A collection of writing from Africa
In South Africa, They Still Burn `Witches’
June 19, 1994
NOBODY, South Africa – Three months ago, 12-year-old Modike Mamoropene was forced to douse her mother with gasoline and set her ablaze.
Modike saw a mob burn the rest of her family to death and flames devour her home before she, too, perished with the rest of her kin and their property.
The crime: Modike’s mother was accused of being a witch. Read more >>
Equal Rights an Empty Promise for South African Women, Black or White
October 30, 1994
JOHANNESBURG, South Africa — The fading scars on Anu Pillay’s body are signs of the 11 years her husband habitually beat and raped her. Inside, the hidden trauma heals more slowly.
She remembers police officers who were sent to investigate the abuse sitting down to drink with her husband. She remembers hospital staffers releasing her into his custody even though his beatings–once splitting the back of her head open with an iron pipe–put her there in the first place.
“There is a state of confusion in South African culture regarding abusive behavior,” said Pillay, 35, who is now divorced and counsels abused women. “No one understands that it is wrong because it is so pervasive.” Read more >>
Mandela accepts apology from wife
February 15, 1995
JOHANNESBURG, South Africa – President Nelson Mandela accepted an apology Tuesday from his estranged wife for calling his government weak and unresponsive–but it took two tries for Winnie Mandela to get the tone right.
In response, the president sternly warned that top officials had a responsibility not to show disrespect for his government. Read more >>
Angry De Klerk Meets With Mandela In Bid To Mend Political Rift
January 20, 1995
PRETORIA, South Africa – Deputy President F.W. de Klerk accused Nelson Mandela’s African National Congress of bullying his National Party and met with the president today to discuss the future of their unity government.
The stock market fell yesterday on word that de Klerk had threatened to resign. De Klerk told reporters during a break in his meeting with Mandela that the two men had “made progress.”
De Klerk, who was president of the former white-minority government, complained this week that the ANC was ignoring his party in Cabinet decisions and hinted his party might pull out of the government. Read more >>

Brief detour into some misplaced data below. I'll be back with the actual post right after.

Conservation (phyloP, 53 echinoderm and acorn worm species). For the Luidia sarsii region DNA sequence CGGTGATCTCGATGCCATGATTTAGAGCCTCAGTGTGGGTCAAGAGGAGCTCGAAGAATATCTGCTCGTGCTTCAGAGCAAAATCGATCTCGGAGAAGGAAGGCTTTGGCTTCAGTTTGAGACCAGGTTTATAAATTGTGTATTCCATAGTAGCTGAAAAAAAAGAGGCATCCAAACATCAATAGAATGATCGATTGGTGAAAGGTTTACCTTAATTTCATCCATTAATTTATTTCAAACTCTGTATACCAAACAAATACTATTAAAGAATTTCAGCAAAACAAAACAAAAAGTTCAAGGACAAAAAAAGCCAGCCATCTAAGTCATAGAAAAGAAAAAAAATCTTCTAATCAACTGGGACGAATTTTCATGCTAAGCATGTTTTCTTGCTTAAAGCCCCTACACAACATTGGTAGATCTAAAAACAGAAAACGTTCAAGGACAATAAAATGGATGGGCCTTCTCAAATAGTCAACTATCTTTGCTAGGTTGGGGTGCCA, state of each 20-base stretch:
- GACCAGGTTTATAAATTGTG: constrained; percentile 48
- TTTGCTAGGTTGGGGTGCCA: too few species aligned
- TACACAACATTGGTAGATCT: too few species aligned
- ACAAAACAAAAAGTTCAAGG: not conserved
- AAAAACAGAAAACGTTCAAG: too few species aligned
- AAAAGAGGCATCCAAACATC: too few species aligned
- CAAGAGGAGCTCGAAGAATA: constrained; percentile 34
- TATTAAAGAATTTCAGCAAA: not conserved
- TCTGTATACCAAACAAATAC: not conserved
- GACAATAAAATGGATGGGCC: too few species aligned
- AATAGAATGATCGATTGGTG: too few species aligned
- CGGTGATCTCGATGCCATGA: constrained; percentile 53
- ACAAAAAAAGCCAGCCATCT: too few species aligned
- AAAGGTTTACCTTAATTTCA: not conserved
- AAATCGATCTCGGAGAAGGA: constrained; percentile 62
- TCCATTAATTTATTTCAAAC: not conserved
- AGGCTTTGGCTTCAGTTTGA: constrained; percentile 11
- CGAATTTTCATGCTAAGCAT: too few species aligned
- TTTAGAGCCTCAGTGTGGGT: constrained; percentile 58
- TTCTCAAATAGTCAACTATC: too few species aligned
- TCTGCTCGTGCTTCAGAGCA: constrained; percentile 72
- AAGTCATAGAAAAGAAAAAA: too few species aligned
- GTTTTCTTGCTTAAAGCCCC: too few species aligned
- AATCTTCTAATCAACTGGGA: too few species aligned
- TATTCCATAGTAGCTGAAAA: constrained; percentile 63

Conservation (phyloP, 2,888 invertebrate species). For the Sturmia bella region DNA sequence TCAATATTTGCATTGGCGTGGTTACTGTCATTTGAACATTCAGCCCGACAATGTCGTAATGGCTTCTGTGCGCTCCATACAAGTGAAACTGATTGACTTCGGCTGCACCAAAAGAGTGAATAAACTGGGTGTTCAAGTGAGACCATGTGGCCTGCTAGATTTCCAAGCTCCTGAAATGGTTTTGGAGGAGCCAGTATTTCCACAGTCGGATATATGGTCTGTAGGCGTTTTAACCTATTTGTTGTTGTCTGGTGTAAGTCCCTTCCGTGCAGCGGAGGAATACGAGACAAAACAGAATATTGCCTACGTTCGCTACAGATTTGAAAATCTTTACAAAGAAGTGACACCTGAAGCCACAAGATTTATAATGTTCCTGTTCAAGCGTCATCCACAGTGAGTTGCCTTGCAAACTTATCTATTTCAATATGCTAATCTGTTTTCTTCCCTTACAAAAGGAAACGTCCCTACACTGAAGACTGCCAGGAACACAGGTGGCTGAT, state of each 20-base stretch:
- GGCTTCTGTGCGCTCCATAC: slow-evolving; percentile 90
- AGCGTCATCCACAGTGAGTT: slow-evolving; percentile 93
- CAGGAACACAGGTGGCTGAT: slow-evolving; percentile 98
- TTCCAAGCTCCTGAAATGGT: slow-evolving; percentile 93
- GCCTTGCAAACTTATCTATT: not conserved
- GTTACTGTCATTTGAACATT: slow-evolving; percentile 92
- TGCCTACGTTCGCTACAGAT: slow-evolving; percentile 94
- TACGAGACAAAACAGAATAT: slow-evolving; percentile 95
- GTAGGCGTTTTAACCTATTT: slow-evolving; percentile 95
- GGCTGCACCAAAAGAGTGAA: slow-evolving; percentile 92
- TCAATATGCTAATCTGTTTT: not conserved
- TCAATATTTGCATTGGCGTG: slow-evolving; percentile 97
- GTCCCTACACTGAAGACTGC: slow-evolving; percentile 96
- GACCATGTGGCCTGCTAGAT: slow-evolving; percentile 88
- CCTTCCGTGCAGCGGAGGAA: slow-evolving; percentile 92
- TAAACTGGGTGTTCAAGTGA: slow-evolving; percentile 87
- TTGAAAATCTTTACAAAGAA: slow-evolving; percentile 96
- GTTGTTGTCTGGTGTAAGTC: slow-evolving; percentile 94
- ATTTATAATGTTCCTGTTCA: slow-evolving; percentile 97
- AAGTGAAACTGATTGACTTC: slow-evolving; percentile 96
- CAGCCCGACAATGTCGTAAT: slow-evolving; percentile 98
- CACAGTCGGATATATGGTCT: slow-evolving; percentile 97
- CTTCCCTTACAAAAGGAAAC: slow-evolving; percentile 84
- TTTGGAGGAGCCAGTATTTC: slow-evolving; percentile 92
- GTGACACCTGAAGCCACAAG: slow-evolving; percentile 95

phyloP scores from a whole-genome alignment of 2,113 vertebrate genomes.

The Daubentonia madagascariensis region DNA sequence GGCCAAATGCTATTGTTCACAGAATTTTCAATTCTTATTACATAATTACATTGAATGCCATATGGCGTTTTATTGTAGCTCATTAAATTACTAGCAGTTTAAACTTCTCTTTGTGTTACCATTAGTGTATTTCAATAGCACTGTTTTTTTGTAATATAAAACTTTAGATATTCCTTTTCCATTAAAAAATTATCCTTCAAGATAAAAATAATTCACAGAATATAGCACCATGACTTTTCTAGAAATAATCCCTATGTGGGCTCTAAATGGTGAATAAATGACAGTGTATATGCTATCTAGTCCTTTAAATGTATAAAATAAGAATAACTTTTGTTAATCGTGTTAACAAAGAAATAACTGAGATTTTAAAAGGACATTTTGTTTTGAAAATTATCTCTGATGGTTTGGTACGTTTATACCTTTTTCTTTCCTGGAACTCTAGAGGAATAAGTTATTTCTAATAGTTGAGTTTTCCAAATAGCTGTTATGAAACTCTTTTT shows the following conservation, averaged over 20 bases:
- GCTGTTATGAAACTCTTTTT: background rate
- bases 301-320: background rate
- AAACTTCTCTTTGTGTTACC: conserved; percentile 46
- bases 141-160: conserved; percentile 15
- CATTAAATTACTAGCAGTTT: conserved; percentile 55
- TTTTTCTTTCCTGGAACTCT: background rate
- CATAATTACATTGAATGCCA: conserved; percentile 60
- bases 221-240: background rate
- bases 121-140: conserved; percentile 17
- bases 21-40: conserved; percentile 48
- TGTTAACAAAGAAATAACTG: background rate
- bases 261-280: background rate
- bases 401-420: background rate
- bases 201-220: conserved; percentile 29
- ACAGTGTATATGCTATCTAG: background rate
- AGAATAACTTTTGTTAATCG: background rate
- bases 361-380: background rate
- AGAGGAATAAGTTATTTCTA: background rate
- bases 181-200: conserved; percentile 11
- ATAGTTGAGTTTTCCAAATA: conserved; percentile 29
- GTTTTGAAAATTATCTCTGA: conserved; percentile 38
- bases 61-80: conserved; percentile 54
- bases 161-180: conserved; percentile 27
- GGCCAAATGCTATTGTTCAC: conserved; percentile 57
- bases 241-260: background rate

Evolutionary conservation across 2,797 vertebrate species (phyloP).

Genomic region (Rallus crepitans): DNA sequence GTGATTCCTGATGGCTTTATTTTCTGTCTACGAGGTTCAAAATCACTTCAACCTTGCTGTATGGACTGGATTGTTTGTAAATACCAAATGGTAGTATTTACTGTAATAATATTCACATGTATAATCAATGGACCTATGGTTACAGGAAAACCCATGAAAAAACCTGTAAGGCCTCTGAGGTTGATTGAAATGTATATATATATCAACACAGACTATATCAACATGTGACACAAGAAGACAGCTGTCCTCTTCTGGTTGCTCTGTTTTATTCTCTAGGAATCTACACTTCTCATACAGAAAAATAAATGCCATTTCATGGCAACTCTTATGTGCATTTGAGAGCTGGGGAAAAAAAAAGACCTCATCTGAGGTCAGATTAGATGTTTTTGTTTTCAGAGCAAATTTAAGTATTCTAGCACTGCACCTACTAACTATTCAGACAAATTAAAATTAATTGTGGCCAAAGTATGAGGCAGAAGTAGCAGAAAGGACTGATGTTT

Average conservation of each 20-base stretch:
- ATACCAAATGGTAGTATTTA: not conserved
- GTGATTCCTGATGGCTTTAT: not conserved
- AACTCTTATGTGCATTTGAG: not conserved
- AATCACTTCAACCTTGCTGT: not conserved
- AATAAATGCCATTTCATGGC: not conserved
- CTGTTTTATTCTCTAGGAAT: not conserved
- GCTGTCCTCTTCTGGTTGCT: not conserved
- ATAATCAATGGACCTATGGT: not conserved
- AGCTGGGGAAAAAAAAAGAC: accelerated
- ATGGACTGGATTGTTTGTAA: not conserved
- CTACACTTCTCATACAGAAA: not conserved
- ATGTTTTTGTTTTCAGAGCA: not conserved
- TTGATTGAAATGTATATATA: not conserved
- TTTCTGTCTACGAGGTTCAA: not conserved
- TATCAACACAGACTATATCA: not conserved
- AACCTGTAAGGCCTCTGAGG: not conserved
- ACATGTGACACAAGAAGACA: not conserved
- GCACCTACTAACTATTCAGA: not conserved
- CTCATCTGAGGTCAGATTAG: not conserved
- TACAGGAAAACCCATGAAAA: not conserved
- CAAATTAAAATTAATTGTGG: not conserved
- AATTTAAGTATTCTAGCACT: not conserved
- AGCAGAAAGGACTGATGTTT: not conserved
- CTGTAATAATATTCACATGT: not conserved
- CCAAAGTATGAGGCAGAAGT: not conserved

Children in South Africa Celebrate End of Strife
June 2, 1994
Two months ago, Main Street buzzed with army tanks, stray bullets and terror. But on Wednesday, hundreds of the township’s children marched to celebrate peace in South Africa.
“Today, I’m not scared to march,” said 11-year-old Ann Makwela. “Two months ago, I was afraid. But today, even though people are still being killed, it’s not so bad.”Teacher Jane Nkosi said that before the nation’s first all-race elections in April, they never thought they would have cause to celebrate peace along with U.N. International Children’s Day on Wednesday.
“We could never imagine participating in this type of celebration,” said Nkosi. “We were always hiding under the beds because of shooting, and the children couldn’t absorb anything in school.” Read more >>
South African Leaders at Odds Over Environmental Policies
June 11, 1995
GERMISTON, South Africa — Tipping over a rusted barrel of liquid resembling paint, Ernest Ndwandwe says his squatter home in an abandoned waste disposal factory has attracted “worried-looking white men.”
Red Cross doctors and environmentalists flock to the factory, where 200 homeless people have moved in and built shacks. Environmentalists warn of more such scenes if South Africa does not act strongly to regulate the handling of toxic materials.
President Nelson Mandela rates the environment as a top priority. But his environmental chief, Dawie de Villiers, is pushing practices repugnant to the West and Mandela’s African National Congress. Read more >>